Tree trimming is an essential component of tree care in an urban setting. Limbs need to be removed over streets and sidewalks, away from roofs and gutters, or even in the yard if the homeowner needs to be able to walk under the tree. Removing these limbs may seem straightforward, and one might be tempted to remove them in such a way that it appears the limb never existed, by way of cutting it completely flush with the trunk. This is what we call a "flush cut" and it is an improper pruning technique that can cause serious harm to your tree.
Trees have a response to wounding, coined "Compartmentalization of Decay in Trees" or "CODIT." A tree "walls" off decay in four layers of bark tissue, preventing decay from moving vertically, radially and tangentially. When a wound occurs naturally, the tree gets to work using its own defense mechanism to keep decay-causing fungi from spreading. When a wound occurs during routine tree pruning (yes - it's a still a wound!), a trained arborist can take steps to ensure the tree is given its best shot at using its CODIT system.
Maintaining the branch collar is critical in tree pruning and allows the tree to form a proper callus around the wound. The illustration to the right shows a clear swelling of tissue at the branch collar as the tree is preparing to shed a dead limb naturally. Trees know what they're doing! When we prune live limbs, we can use this as a model for where to make our cut - by not cutting into the branch collar. The branch bark ridge is not always obvious, and when it is not easy to identify the collar, we consider it best practice to come away from the trunk slightly. It would be better to leave more of a stub than it would be to cut into the branch collar.
In general (and certainly not in all cases), a proper pruning cut will result in a circular wound or as close to a circle as possible. In the photos, you can see the elliptical shape of the cut where the flush cut was made parallel to the trunk, but not perpendicular to the branch, resulting in a vertical ellipse where we can see the branch collar was removed.
If you are unsure where you make a proper pruning cut, it's best to consult a certified arborist. You can read more about DIY Pruning in a previous blog post.
In years when food is scarce for squirrels (such as last year when the maple trees did not produce many seeds due to a late frost), they can resort to eating bark to meet their nutritional needs. If this is happening, we recommend offering an alternative food and water source, such as nuts and seeds, to deter them from stripping the bark. Stripping bark can expose the xylem of the tree, leaving it susceptible to insects and diseases. They can also potentially girdle a tree and cause long term damage.
Research indicates that bark stripping has a higher occurrence following a "mast year" where trees produce a bumper crop of fruits and seeds, which may correlate with a higher population of juvenile squirrels. Here is an excellent article from Ohio State University about bark stripping.
EATING TREE BUDS
tree trimming to protect young squirrels
Yes, they might be called "evergreens," but not even conifers keep their needles forever. Why are they called evergreens? Because the tree holds onto its needles for longer than a year before letting them go. With new needles coming in, the tree appears to always be keeping its needles. It's not unlike your hair. Your hair is constantly falling out, but new hairs are also constantly growing in (thank goodness!) Needle drop sometimes happens without us even noticing, since it's the inner needles that fall. Needle drop in Eastern White Pines, like the one pictured above, tends to be more obvious than other species.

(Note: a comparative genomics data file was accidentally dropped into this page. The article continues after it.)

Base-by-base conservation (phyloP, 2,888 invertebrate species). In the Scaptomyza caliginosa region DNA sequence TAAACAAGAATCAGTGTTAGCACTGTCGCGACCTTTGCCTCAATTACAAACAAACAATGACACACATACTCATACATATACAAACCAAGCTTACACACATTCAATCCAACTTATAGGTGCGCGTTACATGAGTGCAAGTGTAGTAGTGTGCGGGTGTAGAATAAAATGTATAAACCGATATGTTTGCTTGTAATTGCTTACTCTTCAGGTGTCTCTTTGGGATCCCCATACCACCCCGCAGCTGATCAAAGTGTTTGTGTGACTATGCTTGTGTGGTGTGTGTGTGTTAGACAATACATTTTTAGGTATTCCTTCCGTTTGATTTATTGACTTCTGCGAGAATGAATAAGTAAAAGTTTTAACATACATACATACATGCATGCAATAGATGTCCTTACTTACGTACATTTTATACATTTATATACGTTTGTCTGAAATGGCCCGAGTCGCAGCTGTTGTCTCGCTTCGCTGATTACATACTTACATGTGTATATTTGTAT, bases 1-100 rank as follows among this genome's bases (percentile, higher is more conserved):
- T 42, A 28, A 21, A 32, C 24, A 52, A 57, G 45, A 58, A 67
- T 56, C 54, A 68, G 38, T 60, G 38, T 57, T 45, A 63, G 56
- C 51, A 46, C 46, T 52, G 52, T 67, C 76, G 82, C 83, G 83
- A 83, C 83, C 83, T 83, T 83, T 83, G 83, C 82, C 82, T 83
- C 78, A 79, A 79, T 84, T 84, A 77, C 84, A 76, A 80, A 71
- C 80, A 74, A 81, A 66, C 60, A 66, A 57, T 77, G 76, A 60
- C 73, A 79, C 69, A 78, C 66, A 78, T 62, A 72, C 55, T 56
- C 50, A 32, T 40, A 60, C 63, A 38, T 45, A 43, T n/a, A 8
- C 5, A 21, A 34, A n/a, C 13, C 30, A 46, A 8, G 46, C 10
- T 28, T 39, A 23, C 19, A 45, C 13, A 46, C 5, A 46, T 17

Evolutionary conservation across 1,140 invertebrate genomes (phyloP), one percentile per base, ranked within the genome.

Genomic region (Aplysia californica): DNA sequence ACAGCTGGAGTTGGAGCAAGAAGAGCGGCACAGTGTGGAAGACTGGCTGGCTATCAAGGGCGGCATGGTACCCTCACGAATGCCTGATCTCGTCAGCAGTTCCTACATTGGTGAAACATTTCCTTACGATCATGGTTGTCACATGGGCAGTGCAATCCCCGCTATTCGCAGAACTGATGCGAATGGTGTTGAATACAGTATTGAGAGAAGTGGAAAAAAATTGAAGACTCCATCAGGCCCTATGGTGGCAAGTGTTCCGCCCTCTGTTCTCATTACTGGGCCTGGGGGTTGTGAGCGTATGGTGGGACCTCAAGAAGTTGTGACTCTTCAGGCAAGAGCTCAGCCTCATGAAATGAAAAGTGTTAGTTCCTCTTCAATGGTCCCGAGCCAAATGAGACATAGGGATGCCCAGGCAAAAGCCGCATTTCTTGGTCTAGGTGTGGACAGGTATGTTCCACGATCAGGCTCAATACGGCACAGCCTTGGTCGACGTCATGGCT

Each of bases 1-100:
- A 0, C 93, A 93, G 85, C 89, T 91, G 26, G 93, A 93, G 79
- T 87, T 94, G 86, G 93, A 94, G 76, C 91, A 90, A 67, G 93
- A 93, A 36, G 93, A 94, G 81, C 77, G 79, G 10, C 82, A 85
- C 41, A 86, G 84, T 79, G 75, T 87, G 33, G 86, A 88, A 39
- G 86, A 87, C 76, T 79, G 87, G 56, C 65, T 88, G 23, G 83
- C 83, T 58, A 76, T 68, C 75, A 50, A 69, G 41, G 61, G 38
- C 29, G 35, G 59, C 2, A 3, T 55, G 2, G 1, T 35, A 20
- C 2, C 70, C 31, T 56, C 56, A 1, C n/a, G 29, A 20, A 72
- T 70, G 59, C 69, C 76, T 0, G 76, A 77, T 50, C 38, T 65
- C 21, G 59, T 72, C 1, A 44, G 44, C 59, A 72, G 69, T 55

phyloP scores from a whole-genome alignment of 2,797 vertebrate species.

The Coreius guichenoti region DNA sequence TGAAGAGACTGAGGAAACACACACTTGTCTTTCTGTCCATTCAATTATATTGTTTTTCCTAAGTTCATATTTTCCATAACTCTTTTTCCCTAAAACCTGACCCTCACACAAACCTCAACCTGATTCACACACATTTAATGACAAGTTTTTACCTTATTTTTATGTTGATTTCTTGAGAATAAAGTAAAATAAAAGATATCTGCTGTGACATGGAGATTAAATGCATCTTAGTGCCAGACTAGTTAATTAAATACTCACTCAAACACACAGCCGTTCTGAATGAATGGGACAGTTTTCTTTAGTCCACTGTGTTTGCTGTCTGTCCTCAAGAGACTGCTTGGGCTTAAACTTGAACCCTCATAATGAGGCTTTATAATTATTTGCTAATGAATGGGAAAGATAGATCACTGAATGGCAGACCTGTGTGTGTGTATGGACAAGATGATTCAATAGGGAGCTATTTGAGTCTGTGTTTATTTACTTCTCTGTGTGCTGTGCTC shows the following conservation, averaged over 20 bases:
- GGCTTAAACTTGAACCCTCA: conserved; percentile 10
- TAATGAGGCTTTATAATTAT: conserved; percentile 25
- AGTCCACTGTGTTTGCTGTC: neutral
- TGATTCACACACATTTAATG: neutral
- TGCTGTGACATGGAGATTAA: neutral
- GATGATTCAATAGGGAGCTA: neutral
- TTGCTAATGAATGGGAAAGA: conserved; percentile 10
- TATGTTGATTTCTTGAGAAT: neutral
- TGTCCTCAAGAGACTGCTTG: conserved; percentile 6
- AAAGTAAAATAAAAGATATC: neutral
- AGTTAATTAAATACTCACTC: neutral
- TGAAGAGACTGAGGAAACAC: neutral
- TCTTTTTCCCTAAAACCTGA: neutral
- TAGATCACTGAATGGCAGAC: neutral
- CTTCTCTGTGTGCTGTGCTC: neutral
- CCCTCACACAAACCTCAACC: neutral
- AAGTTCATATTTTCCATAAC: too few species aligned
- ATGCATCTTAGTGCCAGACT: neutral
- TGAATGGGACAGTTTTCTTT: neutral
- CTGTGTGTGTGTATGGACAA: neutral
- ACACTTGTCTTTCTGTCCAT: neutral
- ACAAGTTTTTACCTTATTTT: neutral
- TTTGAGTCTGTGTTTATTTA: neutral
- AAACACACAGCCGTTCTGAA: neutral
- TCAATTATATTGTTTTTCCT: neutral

Here is a handy chart from the University of Nebraska's Backyard Farmer of how long common pine trees grown in Nebraska hold onto their needles:
When do I need to worry about needle drop?
If a tree is stressed from things like drought, root damage, insects or diseases, needle drop will be exacerbated and you'll want to work to reduce those stressors. That's what we're here for! A Certified Arborist can diagnose the issue or simply give you the reassurance you're looking for that your tree is healthy and happy just doin' it's thang.
If your tree is starting to look like the photos below, you'll definitely need to investigate further. The trees below are suffering from Diplodia tip blight and Dothistroma needle blight - both of which can be remedied with a series of fungicide sprays in the spring. If you aren't sure, it never hurts to set up a free consultation to put your mind at ease when you're trying to protect your trees.
When not preoccupied with feeding, the beetles find time to mate and lay eggs (what a life!). Eggs are laid near the soil surface, and the newly hatched larvae tunnel in late summer to overwinter in the soil until the next season. While the adults feed solely on trees and shrubs, the larvae feed on grass roots and can cause problems for the turf. Brown patches in the yard that easily pull up are a sign of grub issues. On top of that, it’s not uncommon for animals such as skunks, opossums, and raccoons to dig in the yard for a tasty treat.
On a positive note, Japanese beetles can be controlled to minimize damage. If you’ve had issues with grubs killing the lawn, you or your lawn company should put down a granular insecticide early in the spring to help kill grubs. Most professional lawn services have this built into their maintenance program. This can help your lawn but won’t do much for your trees, as the beetles will still fly in from neighboring sites.